Girls Underrepresented in STEM Despite Record Applicants

Girls Underrepresented in STEM Despite Record Applicants: According to new figures from UCAS, there were a record number of female undergraduate starters in September last year – resulting in the highest gap between males and females being accepted ever.

Girls Underrepresented in STEM Degrees Despite Record Year

Girls Underrepresented in STEM Degrees Despite Record Year

The figures, which are the result of a first analysis undertaken by Ucas, continue to show that women are less likely to attend courses in the sciences and engineering. This pattern continues despite well publicised efforts by the Government and the STEM industry to try and increase the proportion of females in the workforce.

The actual figures, which show an increase of almost 58,000 in terms of the number of women entering higher education this year, put the overall total number of acceptances last September at more than half a million (512,000 individuals).

Whilst the gap between women and men applying for courses in engineering and STEM subjects has remained large (87% males in computer science, 85% males in engineering), these proportions are reversed for courses such as education (85% female applicants) and subjects which are related to medicine – such as nursing – where four fifths of applicants (81%) were women.

Whilst Nicky Morgan, the current secretary for education, is well known for having been strong in terms of pushing STEM subjects, according to a report from the Independent, she also recently downgraded subjects from the arts and humanities side when speaking at a conference. Ms Morgan stated that if you wanted to do something, the ‘arts and humanities were what you chose to do because they were useful for all kinds of jobs’, but then went on to say that ‘of course, we now know nothing could be further from the truth.’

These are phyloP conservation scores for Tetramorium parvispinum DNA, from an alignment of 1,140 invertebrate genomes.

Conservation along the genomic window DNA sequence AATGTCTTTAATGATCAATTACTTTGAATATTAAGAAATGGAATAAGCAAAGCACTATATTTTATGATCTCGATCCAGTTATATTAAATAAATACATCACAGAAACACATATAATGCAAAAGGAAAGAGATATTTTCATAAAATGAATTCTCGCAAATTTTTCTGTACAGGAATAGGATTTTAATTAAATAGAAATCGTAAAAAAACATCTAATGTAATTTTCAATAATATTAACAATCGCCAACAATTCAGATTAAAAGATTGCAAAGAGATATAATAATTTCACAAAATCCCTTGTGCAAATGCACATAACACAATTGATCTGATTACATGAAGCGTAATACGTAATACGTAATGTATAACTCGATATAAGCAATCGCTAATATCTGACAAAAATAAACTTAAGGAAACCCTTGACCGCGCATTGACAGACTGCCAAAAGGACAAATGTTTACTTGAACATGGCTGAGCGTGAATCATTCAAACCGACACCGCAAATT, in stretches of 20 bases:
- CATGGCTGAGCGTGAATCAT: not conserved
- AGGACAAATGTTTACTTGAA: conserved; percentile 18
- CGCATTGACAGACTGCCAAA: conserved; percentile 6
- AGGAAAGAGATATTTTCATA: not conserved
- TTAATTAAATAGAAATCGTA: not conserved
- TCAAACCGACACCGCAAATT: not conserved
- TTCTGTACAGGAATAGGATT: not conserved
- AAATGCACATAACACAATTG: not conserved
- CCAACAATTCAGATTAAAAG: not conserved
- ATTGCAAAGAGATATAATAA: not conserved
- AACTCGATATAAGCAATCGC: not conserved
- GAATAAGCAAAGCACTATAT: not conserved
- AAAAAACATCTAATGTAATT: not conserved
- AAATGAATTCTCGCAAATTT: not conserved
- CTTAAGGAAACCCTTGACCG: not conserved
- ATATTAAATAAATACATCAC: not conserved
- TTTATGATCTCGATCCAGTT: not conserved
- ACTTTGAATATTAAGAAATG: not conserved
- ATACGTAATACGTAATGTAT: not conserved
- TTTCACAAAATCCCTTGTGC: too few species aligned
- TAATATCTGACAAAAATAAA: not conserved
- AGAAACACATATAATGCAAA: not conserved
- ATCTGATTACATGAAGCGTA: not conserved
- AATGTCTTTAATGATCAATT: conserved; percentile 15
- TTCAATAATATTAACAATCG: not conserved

The findings from Ucas’ statistics come in the wake of new research which suggests that parents are less likely to want their female children to work in STEM subjects – with only 1% of parents wanting their daughter to be an engineer for instance. The research from the Institution of Engineering and Technology found that few parents think positively about their children having a job in STEM industries.

Thea Patoff, a director at one of the UK’s largest stillage engineering firms, has suggested that there is a need for more females in the STEM work force:

“The STEM industry – engineering, manufacturing, technology and other subjects that utilise applied mathematics, has a great shortage of not only potential employees, but also of female graduates coming through who have a desire to work in these types of environment. It’s something we urgently need to address.”


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